The Multiple Sclerosis Work Difficulties Questionnaire developed as part of this research is now being used by other Australian researchers with an interest in employment and MS, and is also in use by MS researchers in several countries around the world.

Further information on the results of this study are also available in an MS Research Australia website news article here


Honan, C. A., Brown, R. F., & Hine, D. W. Vowels, L. Wollin, J.A. Simmons, R. D. & Pollard, J.D. The Multiple Sclerosis Work Difficulties QuestionnaireMultiple Sclerosis Journal 2011 Dec 19.

Honan, C.A, Brown, R.F., Hine, D.W. The Multiple Sclerosis Work Difficulties Questionnaire: Development of A Shortened Questionnaire. Disabil Rehabil 2013 June 20

Honan-Lowe CA, Brown RF, Hine DW, Vowels L, Wollin JA, Simmons RD, Pollard JD. 2012. Development and validation of the Multiple Sclerosis Work Difficulties Scale: full and short version. Multiple Sclerosis Journal, 18, 871-880.

Longley WA, Tate RL, Brown RF. 2012. A protocol for measuring direct psychological benefit of neuropsychological assessment with feedback in multiple sclerosis. Brain Impairment: Clinical Trials Forum, 13, 238-255.

Honan CA, Brown RF, Hine DW, Batchelor J, Pollard JD. 2013. The Multiple Sclerosis Work Difficulties Questionnaire (MSWDQ): development of a shortened scale. Disability & Rehabilitation

Honan CA, Brown RF, Batchelor J, Pollard JD. The contribution of perceived and actual neuropsychological difficulties to employment outcomes in people with multiple sclerosis and the intervening role of depression. The Clinical Neuropsychologist(underway).

Longley WA, Tate RL, Brown RF. Spontaneous memory compensation in people with multiple sclerosis: A preliminary investigation. NeuroRehabilitation (underway).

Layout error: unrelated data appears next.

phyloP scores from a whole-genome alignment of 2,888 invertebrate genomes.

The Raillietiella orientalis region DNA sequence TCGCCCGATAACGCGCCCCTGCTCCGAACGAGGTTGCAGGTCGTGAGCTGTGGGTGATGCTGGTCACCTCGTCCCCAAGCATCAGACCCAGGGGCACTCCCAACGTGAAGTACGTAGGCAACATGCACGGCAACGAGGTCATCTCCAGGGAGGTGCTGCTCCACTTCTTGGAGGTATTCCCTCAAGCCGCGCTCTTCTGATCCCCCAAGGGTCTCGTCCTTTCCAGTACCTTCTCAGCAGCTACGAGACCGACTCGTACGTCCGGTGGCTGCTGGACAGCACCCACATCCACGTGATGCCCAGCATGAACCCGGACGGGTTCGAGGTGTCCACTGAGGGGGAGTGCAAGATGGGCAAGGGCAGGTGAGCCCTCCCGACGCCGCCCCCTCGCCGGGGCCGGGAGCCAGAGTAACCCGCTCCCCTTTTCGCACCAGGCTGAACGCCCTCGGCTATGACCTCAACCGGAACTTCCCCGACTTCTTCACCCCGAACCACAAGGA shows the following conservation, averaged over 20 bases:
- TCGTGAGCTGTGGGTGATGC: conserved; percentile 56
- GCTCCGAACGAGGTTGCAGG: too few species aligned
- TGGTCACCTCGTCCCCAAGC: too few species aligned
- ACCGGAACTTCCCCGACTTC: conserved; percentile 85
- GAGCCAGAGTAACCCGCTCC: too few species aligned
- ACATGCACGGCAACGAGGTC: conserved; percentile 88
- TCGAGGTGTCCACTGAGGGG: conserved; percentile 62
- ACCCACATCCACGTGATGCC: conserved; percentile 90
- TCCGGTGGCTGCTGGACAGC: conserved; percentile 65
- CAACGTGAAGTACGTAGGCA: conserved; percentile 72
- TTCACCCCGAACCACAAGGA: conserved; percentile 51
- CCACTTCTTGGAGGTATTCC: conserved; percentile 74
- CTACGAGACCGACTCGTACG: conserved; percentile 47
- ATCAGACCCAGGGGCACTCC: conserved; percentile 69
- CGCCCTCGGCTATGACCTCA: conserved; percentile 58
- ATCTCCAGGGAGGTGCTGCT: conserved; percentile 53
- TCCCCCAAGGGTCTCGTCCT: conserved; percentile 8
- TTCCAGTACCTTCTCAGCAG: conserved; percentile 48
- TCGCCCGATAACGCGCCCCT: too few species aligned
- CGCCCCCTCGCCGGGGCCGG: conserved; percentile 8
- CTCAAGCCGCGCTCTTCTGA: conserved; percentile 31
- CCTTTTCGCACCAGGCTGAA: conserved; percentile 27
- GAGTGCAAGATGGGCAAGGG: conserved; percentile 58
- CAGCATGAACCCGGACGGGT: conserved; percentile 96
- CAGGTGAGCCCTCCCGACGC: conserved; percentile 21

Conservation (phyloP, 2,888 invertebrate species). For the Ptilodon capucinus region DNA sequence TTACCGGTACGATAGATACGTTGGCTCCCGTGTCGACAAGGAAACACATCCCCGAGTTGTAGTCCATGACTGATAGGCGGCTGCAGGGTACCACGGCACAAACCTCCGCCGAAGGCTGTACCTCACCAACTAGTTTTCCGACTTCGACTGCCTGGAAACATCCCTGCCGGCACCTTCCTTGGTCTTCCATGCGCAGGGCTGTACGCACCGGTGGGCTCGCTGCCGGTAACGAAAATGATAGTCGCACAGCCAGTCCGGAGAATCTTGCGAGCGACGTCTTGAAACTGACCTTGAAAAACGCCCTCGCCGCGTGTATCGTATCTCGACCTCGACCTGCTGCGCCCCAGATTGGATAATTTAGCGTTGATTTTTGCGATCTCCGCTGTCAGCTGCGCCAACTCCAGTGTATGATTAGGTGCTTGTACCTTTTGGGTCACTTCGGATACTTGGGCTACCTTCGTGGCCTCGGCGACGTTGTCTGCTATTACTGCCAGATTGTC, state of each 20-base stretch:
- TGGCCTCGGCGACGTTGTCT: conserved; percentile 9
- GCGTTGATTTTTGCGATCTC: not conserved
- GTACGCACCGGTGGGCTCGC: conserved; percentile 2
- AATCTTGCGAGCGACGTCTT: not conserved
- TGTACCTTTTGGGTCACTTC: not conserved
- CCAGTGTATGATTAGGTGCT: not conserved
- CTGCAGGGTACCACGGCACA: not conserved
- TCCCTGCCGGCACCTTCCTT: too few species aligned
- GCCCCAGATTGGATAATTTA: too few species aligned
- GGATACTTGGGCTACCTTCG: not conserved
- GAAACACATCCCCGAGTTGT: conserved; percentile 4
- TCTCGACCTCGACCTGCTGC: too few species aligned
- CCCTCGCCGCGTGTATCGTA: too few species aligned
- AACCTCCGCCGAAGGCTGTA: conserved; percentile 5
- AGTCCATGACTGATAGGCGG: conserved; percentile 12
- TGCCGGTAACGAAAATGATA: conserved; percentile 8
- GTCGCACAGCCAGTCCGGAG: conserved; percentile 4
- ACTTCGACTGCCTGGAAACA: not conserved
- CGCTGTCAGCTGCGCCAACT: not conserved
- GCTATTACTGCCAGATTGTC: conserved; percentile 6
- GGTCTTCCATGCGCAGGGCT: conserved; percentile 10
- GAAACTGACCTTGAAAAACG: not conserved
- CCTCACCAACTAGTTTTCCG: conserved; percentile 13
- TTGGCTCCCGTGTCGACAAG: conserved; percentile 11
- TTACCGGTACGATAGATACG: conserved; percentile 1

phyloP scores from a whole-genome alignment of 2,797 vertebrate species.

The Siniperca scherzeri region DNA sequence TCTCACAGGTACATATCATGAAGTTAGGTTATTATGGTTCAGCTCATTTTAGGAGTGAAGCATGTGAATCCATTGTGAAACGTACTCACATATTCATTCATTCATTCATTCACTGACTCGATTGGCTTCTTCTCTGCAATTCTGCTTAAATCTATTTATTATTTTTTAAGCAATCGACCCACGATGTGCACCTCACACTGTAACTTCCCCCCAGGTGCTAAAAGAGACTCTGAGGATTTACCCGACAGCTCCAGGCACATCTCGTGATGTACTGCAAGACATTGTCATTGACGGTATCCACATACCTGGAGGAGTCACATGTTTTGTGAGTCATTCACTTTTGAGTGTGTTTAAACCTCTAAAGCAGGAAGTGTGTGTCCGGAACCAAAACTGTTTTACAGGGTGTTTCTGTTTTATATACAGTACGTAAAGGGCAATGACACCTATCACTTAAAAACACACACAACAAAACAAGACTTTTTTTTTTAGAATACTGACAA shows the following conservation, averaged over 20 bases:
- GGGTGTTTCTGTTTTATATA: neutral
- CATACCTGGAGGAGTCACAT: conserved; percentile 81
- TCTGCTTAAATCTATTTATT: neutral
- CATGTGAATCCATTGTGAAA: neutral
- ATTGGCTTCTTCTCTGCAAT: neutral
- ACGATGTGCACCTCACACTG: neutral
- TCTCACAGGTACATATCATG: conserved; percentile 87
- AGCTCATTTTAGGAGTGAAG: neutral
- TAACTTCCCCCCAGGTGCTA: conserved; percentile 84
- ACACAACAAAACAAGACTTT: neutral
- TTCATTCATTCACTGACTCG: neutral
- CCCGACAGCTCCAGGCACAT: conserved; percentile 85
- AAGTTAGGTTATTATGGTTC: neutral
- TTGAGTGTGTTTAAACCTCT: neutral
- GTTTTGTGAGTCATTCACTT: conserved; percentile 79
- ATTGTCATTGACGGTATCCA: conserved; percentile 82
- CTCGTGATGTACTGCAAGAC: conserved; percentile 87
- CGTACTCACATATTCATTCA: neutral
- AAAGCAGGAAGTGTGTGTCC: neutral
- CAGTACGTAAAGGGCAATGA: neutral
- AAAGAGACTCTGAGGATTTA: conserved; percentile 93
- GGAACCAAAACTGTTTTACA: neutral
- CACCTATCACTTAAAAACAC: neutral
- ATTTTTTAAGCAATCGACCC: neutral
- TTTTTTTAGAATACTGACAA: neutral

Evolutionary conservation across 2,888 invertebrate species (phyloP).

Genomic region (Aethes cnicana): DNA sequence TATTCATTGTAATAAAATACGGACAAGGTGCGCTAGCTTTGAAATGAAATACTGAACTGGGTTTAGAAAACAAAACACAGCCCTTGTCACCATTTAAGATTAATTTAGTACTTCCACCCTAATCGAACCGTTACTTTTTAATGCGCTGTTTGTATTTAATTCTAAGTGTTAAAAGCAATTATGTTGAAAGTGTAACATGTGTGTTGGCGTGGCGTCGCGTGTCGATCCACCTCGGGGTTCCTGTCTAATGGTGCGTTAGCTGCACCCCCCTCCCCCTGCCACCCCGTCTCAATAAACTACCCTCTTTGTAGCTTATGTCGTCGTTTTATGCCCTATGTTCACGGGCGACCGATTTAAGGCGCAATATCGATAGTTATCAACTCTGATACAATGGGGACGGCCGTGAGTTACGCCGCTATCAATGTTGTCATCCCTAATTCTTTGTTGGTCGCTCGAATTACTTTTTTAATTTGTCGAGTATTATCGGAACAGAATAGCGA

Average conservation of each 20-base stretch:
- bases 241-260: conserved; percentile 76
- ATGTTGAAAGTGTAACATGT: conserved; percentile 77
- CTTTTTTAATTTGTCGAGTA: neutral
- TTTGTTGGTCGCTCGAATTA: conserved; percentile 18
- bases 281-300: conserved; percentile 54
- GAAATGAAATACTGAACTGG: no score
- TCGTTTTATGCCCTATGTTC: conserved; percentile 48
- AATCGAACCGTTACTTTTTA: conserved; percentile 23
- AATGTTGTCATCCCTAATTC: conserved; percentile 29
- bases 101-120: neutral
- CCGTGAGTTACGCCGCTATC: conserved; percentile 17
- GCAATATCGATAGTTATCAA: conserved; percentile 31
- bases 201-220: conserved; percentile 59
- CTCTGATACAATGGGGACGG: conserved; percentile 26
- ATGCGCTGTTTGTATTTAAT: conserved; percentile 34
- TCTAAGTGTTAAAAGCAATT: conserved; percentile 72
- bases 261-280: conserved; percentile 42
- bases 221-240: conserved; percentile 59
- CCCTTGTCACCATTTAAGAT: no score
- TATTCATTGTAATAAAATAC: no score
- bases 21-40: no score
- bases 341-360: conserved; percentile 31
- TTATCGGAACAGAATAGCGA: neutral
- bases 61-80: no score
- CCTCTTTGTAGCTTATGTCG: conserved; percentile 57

Joyce S, Honan CA, Sherman KA, Brown RF. The relationship between cognitive fatigue, cognitive functioning, depression and accuracy of appraisals regarding cognition in people with multiple sclerosis. Practical Neurology (underway)

Conference Presentations

Honan, C. A., Brown, R. F., & Hine, D. W. (2009). Development and validation of the Multiple Sclerosis Work Difficulties Questionnaire – Preliminary Results. Poster presented at the MS Research Australia Progress in MS Research Scientific Conference, October 2009, Sydney, Australia.

Honan, C. A., Brown, R. F., & Hine, D. W. (2010). The importance of perceived workplace difficulties in those with Multiple Sclerosis in determining work outcomes. Individual oral presentation at the 27th International Congress of Applied Psychology, July 2010, Melbourne, Australia.

Updated: 26/06/2013

Updated: 06 January, 2009


Grant Awarded

  • Project grant

Total Funding

  • $72,000


  • 2 years

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An Examination of Prospective Memory and Employment in MS